The project proposal is the foundation of every webdesigner-client relationship. But, for designers, these project proposals tend to take a lot of time and effort.
So that we webdesigners don’t waste time on proposals that may not be accepted, we need to have a process that lowers our risk and increases the chances of being approved.
Here’s a 4-step suggestion on how to do just that:
First, Check for Interest
The problem with most web design proposals is that they are premature. Sometimes, designers haven’t established enough rapport with a potential client, and yet they send in their long proposals. This can be intimidating for potential clients, especially if they aren’t as tech-savvy as you are.
If it’s your first time to get in touch with a particular client, start with a soft pitch first before sending in a full-blown proposal. This will help you determine if it’s worth the time and effort to make a more detailed pitch.
Here’s an example, if done via email:
Hello Mr. Smith,
My friend John Doe works in your sales department. He mentioned that you’re currently thinking about revamping your website. [Explain how you know the business/person and why you're pitching.]
I’m a professional web designer, and I specialize in making high-converting websites. I can help you make the changes needed to make your website perform better. You can view my portfolio at http://www.example.com. [Make a short introduction of your expertise and why it's beneficial to them.]
Would you be interested in meeting with me to discuss some ideas on how your website can be better? [A yes or no question, which leads up to a deeper conversation about the project.]
Of course, if the potential client is the one approaching you, you already know that they are interested and can proceed with the next phase.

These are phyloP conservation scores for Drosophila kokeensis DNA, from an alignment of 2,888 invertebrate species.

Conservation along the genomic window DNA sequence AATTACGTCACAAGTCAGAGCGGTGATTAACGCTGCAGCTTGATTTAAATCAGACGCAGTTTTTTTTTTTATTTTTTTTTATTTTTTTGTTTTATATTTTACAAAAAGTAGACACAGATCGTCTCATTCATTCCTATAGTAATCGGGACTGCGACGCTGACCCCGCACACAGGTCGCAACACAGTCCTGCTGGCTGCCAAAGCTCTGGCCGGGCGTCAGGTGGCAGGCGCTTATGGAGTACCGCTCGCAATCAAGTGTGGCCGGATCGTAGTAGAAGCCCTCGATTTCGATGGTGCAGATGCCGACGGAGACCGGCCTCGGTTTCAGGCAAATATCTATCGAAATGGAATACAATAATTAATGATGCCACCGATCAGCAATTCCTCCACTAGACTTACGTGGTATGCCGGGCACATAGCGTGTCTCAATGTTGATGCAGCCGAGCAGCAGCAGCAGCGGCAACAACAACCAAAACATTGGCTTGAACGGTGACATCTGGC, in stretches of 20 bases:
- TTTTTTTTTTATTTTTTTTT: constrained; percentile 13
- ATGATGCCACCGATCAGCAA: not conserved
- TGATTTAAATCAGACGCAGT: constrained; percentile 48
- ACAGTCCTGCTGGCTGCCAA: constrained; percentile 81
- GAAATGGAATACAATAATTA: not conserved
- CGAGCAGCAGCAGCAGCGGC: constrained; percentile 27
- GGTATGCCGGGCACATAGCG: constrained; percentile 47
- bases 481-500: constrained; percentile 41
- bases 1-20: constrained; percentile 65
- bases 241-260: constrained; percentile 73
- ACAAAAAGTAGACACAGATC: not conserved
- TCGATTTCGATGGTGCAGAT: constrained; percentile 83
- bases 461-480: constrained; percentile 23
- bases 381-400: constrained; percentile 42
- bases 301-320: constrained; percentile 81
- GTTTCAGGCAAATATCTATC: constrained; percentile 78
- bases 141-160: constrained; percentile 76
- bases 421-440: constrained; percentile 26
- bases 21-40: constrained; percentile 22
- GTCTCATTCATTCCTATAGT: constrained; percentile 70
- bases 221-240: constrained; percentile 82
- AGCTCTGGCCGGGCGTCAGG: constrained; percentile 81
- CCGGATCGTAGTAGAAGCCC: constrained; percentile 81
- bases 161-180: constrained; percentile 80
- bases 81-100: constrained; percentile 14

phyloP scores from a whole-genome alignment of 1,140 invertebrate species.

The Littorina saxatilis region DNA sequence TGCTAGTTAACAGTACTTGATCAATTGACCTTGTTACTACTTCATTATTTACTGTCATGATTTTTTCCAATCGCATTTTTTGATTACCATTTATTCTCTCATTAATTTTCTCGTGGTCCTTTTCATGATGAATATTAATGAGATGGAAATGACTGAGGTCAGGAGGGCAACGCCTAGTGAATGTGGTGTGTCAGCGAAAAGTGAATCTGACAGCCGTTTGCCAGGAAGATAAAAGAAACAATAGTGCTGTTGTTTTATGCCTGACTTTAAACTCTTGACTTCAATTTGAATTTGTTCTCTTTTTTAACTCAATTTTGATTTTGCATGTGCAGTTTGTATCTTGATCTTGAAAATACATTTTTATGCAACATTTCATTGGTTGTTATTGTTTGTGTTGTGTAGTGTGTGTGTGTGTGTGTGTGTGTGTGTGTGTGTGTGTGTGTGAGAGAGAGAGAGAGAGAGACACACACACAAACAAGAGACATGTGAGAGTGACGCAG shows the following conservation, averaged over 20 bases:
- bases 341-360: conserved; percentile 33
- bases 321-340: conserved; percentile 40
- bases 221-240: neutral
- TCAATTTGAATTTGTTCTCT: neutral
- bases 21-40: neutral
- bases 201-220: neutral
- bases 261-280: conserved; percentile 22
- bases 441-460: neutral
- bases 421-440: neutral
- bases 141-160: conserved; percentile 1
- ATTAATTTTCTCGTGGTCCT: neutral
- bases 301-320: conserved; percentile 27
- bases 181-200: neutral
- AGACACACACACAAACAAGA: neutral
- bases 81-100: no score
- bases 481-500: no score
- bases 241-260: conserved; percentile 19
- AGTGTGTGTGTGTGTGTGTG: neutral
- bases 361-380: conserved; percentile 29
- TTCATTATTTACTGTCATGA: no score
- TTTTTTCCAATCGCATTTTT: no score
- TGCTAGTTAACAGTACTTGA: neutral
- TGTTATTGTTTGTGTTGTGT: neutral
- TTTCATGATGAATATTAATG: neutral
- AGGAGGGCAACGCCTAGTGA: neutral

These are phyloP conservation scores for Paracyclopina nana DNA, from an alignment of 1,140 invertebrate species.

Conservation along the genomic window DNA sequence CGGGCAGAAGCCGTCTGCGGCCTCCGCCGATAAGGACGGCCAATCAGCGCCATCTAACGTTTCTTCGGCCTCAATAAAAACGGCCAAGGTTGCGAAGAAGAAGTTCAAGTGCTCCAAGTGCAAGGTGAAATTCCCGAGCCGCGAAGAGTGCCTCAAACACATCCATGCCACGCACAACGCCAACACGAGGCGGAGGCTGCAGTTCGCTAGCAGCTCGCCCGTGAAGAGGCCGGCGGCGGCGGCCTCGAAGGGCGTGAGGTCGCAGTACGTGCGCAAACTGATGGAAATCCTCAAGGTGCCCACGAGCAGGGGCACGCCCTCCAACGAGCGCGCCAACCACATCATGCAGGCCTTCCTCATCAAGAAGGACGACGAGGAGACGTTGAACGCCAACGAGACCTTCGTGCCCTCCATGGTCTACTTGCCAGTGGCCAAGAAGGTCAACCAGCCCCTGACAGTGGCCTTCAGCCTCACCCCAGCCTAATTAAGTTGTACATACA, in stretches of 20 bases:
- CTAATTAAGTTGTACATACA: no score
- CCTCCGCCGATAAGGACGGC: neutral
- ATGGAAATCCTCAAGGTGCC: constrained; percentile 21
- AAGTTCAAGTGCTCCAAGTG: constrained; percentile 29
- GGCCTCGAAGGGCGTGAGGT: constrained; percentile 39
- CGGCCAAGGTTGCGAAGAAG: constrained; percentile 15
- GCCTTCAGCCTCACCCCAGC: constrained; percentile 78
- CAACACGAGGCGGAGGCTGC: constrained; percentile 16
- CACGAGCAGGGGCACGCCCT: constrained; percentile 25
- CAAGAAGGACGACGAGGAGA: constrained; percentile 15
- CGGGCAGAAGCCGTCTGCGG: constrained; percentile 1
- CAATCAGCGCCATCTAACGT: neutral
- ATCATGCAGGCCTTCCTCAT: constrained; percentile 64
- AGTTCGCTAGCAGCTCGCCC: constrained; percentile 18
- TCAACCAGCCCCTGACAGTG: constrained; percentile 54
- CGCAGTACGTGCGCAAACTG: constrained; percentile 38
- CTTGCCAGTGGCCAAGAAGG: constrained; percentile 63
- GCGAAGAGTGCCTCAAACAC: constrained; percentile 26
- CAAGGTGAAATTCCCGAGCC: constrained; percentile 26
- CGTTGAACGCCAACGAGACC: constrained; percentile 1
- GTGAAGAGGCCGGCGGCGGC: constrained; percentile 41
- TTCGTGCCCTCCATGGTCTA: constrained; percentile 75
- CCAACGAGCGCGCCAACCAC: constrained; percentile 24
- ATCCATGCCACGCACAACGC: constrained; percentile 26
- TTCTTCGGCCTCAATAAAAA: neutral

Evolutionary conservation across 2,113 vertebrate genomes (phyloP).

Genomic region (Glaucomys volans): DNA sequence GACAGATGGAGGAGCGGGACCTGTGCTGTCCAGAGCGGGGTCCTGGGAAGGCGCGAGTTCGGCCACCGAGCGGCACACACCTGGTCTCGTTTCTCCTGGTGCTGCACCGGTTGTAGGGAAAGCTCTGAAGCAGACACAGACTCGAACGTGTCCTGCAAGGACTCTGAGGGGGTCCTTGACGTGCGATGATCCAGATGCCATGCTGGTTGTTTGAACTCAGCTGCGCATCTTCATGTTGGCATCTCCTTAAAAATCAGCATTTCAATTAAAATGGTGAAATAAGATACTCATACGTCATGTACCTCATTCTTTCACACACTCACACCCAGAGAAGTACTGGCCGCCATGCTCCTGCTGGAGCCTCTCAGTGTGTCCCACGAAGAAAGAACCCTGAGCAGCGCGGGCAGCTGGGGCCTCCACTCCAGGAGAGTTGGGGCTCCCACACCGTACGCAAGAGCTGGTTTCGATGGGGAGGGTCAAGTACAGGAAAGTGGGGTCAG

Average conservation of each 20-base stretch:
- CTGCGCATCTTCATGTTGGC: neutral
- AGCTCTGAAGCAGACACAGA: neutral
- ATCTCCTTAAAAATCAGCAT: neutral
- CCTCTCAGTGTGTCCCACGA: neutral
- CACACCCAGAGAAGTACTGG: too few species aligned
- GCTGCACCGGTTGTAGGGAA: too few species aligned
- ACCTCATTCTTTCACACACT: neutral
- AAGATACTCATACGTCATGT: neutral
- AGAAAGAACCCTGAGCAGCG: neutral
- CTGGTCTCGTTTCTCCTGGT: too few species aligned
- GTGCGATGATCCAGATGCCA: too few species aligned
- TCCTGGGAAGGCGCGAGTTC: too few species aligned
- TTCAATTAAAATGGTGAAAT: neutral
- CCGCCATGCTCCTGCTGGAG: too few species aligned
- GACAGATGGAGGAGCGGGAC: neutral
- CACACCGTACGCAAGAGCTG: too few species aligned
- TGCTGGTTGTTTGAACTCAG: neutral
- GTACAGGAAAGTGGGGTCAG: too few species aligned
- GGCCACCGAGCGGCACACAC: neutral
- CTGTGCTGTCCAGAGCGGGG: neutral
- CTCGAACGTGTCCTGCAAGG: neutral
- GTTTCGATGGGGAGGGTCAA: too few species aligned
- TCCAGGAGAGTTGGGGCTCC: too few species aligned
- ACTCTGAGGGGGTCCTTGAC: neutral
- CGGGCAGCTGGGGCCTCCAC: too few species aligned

Find Out Your Client’s Needs
When you have the attention and interest of the potential client, it is time to conduct needs analysis. This helps you get to know their pain points and what their needs are. Here are some critical questions you can ask:
- What are your top goals within the next 6 months?
- What are your barriers to achieving these goals?
- What business metrics do you measure? Which of these is the most important?
- Who are your competitors?
- What motivates or ought to motivate your customers to choose your company over the competition?
- Who is your ideal customer? Please describe them in detail.
By asking these thorough questions, you are already identifying the key points to tackle in your proposal. When you take the time to find out a client’s needs and then address these in your proposal, you have a stronger chance of persuading prospective clients that they need your expertise.
Start With Something Small
The results of your Needs Analysis becomes the basis for a bigger pitch. It’s time to send a proposal on a specific project.
However, it’s best to make this initial proposal something that would be of little risk to both you and the client, and that would require only a small commitment as well. For instance, you could start by making a pitch to design something small first, like the homepage or a sales page.
Why do this?
- First, web design can be expensive and is a large financial and time commitment for both designers and clients.
- Second, if your client isn’t web savvy, they tend to second guess the cost, time, and expertise it takes to design a website.
- Finally, a small project is like a test to see if you and the client are a good fit for each other.
Even if it’s just a small project, bit opens up the door for a bigger project without all the headache that comes with diving into the big project from the start. Once you are done with this small project, get feedback from your client, be open to comments, and learn more about how you can best work or communicate with them.
The Final Step: Making the Bigger Proposal
Having just completed a minor but successful design project is strong persuasion. NOW is the time for sending that proposal for a bigger project. Ask if they would be interested in improving the other areas of their site as well. If you did a good job on the trial project and the clients are satisfied, there would be no reason for them to refuse you.
Proving yourself first on a minor project that is easier to land and quicker to do is a good strategy for gaining approval when you push for that bigger project.
It’s All About the Relationship
Landing a successful proposal for your web design business is all about trying to build a relationship with your potential clients. Make initial contact. Learn all about a client and his needs. Then start small, prove yourself, and push to let the small project grow into something bigger.